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MLA vs APA: Citation & Format Differences

It is useful that you understand the basics of major styles - in particular, difference between APA and MLA. They are, indeed, very popular. If you are required to follow a specific style when writing your paper, you should learn about them, This guide will help you understand some peculiarities of APA and MLA, including the following aspects:

  1. Academic areas these styles are typically used for
  2. General paper format
  3. Rules of making proper citations
  4. Rules of making proper bibliography.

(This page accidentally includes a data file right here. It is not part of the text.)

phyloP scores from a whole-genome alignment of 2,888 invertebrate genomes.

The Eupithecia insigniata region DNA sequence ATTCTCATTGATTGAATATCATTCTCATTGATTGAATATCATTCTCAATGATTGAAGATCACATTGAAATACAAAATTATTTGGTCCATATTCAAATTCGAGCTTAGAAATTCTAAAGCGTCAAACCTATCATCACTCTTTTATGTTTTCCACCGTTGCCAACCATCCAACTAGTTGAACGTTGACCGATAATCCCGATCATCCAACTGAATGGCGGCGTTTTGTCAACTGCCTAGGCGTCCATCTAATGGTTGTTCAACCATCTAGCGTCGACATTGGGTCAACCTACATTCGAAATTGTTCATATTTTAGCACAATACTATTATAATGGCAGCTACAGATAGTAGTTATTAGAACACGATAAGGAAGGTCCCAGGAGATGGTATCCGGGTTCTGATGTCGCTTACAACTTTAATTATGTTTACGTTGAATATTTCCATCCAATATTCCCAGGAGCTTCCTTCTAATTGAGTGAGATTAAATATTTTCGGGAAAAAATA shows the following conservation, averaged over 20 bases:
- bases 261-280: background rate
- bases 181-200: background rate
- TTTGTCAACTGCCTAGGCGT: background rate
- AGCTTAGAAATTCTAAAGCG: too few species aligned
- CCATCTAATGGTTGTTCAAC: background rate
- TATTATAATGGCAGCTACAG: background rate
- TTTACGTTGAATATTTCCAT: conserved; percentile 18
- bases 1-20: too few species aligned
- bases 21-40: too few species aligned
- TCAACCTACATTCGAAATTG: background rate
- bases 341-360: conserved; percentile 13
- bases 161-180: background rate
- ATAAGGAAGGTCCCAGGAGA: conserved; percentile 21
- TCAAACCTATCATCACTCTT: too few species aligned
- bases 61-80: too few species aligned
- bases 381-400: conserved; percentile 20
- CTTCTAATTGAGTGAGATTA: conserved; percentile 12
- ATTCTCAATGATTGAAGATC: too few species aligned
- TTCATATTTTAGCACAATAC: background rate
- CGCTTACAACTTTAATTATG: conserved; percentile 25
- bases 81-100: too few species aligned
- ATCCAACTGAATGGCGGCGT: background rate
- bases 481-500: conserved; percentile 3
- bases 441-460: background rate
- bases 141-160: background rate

Stay with us and you will learn most of the information you should know about difference between APA and MLA. This short guide would help you grasp the main concept of each style and help you choose a proper one for your paper in case you have to choose for yourself.

APA vs MLA: Applicable Disciplines

Before deciding whether you should use MLA or APA, it is useful to understand what each of these abbreviations means. APA stands for ‘American Psychological Association’. It was developed by this organization and is therefore recommended for:

  • Psychology
  • Anthropology
  • Social Sciences
  • Economics.

MLA has received its name from the Modern Language Association. This organization recommends using this style in such fields of study:

  • Arts
  • Linguistics
  • Culture
  • Other Humanities disciplines.